Imagination cannot grasp simple nothingness and must therefore fill the void with fantasies, as in experiments with sensory deprivation where subjects are suspended weightlessly in sound-and light-proof rooms.
Humans are genuine fakes. The hallucination of separateness prevents one from seeing that to cherish the ego is to cherish misery.
We cannot chop off a person’s head or remove his heart without killing him. But we can kill him just as effectively by separating him from his proper environment. This implies that the only true atom is the universe—that total system of interdependent ‘thing-events’ which can be separated from each other only in name.
For the human individual is not build as a car is built. He does not come into being by assembling parts, by screwing a head on to a neck, by wiring a brain to a set of lungs, or by welding veins to a heart. Head, neck, heart, lungs, brain, veins, muscles, and glands are separate names but not separate events, and these events grow into being simultaneously and interdependently.
In precisely the same way, the individual is separate from his universal environment only in name. When this is not recognized, you have been fooled by your name.
So what? Who am I?
Sooner or later there’s a moment in life when one asks themselves: Who am I? as Marcy Hunt did in I say Who, What, and Where!
But peace can be made only by those who are peaceful, and love can be shown only by those who love. No work of love will flourish out of guilt, fear, or hollowness of heart, just as no valid plans for the future can be made by those who have no capacity for living now.
Once you have seen this you can return to the world of practical affairs with a new spirit. You have seen that the universe is at root a magical illusion and a fabulous game, and that there is no separate ‘you’ to get something out of it, as if life were a bank to be robbed.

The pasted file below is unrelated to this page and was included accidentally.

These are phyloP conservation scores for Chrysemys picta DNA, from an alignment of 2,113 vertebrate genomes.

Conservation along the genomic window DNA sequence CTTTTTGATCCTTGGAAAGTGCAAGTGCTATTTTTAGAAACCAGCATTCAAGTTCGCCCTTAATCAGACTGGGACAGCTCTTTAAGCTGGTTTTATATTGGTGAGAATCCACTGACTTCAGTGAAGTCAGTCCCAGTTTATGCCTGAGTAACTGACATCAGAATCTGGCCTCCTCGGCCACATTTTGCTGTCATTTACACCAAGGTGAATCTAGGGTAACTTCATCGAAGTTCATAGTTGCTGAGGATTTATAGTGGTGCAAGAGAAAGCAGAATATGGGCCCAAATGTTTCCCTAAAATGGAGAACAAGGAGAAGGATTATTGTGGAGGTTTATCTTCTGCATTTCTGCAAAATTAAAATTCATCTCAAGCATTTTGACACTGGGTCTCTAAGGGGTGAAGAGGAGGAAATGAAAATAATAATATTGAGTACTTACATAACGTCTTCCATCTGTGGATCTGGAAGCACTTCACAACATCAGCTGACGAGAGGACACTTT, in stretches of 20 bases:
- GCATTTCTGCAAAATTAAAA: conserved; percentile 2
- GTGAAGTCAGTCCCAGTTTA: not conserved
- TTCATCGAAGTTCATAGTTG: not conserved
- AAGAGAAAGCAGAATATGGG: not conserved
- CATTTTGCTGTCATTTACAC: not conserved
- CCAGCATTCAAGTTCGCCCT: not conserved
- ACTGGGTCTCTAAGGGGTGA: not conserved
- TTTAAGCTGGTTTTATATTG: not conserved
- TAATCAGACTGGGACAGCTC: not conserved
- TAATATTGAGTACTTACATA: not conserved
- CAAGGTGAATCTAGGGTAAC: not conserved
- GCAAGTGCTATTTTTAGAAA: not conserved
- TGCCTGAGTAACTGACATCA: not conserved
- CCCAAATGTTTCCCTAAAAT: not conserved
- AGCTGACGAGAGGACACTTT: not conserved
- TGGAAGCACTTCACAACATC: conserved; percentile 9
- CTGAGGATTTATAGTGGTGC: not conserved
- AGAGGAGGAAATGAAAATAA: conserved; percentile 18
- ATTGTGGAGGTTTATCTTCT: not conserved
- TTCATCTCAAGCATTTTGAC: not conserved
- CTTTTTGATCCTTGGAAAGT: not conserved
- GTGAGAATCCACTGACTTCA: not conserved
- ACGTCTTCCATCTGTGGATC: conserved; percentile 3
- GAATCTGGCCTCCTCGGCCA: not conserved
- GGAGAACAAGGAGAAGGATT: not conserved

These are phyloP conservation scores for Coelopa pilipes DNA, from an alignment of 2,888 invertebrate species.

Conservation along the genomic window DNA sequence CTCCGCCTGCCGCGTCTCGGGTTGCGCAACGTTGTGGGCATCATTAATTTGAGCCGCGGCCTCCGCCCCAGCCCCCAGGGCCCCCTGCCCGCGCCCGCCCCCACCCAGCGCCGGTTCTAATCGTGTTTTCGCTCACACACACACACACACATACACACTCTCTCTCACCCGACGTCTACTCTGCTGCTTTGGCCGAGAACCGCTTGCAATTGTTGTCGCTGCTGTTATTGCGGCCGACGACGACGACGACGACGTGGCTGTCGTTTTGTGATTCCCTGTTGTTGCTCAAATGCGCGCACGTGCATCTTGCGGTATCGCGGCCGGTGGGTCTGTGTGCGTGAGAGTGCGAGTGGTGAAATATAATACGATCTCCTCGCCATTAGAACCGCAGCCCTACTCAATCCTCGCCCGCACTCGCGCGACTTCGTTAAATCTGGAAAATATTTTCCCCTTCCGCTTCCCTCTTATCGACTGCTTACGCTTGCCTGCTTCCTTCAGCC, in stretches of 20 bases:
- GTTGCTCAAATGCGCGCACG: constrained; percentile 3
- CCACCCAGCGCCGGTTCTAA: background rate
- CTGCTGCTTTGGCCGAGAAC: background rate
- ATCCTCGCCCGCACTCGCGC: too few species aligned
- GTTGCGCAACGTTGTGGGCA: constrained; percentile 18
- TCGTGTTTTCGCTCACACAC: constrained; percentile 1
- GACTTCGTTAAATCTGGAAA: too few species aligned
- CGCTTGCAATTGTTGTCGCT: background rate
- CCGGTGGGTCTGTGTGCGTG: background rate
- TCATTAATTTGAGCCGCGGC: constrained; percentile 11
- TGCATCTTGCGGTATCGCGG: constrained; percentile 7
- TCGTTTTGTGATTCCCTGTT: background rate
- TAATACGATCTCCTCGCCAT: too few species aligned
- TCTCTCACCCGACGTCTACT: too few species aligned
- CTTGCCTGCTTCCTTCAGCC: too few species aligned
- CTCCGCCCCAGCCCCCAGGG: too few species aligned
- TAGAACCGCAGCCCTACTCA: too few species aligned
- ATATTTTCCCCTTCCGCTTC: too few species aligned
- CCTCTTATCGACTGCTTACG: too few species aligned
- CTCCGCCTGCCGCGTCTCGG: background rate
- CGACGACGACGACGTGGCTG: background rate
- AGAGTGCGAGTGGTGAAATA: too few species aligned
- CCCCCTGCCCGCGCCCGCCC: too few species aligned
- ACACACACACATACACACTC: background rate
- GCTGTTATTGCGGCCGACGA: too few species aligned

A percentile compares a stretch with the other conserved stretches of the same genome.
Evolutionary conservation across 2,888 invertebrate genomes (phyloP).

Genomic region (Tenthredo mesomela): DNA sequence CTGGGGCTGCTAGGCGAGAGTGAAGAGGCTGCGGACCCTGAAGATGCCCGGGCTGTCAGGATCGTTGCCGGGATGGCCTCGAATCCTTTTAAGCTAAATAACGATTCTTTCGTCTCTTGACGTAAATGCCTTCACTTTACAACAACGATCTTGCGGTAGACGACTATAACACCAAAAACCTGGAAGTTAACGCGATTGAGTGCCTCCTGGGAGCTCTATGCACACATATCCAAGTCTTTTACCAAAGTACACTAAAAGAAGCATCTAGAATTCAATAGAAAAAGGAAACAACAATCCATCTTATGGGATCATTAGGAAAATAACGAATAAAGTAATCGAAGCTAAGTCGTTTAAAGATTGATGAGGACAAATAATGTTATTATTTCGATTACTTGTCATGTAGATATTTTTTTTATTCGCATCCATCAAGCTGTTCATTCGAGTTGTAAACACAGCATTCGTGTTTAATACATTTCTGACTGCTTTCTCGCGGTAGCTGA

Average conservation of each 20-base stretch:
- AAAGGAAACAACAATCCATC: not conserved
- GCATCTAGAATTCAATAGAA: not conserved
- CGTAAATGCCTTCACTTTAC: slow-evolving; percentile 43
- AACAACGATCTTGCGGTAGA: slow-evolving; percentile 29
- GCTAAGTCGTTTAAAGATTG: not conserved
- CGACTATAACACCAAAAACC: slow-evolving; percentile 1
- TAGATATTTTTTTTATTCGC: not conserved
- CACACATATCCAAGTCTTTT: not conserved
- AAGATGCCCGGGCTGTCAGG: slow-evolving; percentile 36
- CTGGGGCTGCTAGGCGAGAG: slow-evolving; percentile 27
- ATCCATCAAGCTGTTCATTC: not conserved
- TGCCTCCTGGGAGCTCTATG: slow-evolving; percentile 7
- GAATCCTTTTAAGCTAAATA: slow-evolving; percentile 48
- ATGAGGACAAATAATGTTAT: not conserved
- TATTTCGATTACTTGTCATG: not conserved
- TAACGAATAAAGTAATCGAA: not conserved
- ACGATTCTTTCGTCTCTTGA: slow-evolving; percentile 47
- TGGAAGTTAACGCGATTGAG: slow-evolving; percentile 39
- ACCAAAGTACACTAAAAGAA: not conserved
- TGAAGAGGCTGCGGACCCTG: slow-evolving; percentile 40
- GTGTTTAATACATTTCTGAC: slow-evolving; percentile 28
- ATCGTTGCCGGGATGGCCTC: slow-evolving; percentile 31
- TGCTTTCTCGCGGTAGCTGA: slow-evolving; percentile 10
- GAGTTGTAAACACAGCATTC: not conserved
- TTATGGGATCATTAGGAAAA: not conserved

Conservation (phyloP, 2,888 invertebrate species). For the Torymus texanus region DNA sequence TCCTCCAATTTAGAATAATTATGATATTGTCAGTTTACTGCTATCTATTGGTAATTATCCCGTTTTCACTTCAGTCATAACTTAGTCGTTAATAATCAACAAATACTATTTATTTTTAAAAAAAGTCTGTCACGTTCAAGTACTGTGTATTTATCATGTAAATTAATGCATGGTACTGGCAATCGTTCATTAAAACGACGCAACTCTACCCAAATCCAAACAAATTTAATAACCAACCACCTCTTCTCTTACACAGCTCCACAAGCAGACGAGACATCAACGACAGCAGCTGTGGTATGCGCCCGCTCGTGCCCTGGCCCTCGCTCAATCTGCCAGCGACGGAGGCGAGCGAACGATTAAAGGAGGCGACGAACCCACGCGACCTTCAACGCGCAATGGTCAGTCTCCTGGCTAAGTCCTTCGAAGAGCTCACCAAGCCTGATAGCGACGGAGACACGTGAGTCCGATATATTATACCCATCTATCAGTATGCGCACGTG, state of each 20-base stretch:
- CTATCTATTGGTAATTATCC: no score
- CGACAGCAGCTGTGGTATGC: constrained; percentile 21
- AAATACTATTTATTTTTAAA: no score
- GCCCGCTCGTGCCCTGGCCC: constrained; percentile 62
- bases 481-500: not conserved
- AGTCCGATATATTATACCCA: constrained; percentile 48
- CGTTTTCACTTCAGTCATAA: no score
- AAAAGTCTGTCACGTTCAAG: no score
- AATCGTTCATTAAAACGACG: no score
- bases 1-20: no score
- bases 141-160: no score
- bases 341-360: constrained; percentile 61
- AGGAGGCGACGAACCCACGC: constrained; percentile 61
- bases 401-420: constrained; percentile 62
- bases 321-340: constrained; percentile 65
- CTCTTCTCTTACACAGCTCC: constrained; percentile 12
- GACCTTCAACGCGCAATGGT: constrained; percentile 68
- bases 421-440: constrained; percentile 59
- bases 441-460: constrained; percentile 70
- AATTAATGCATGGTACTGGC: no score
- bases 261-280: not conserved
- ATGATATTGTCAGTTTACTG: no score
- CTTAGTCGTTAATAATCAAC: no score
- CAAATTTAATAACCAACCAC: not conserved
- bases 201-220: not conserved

The only real ‘you’ is the one that comes and goes, manifests and withdraws itself eternally in and as every conscious being. For ‘you’ is the universe looking at himself from billions of points of view, points that come and go so that the vision is forever new.
Just as true humor is laughter at oneself, true humanity is knowledge of oneself.
To know thyself lasts a lifetime, and perhaps even more; and no wonder how the author of The Book: On the Taboo Against Knowing Who You Are, explains the complexity of it.
Self-knowledge leads to wonder, and wonder to curiosity and investigation, so that nothing interests people more than people, even if only one’s own person. Every intelligent individual wants to know what makes him tick, and yet is at once fascinated and frustrated by the fact that oneself is the most difficult of all things to know.
For the human organism is, apparently, the most complex of all organisms, and while one has the advantage of knowing one’s own organism so intimately—from the inside—there is also the disadvantage of being so close to it that one can never quite get at it. Nothing so eludes conscious inspection as consciousness itself. This is why the root of consciousness has been called, paradoxically, the unconscious.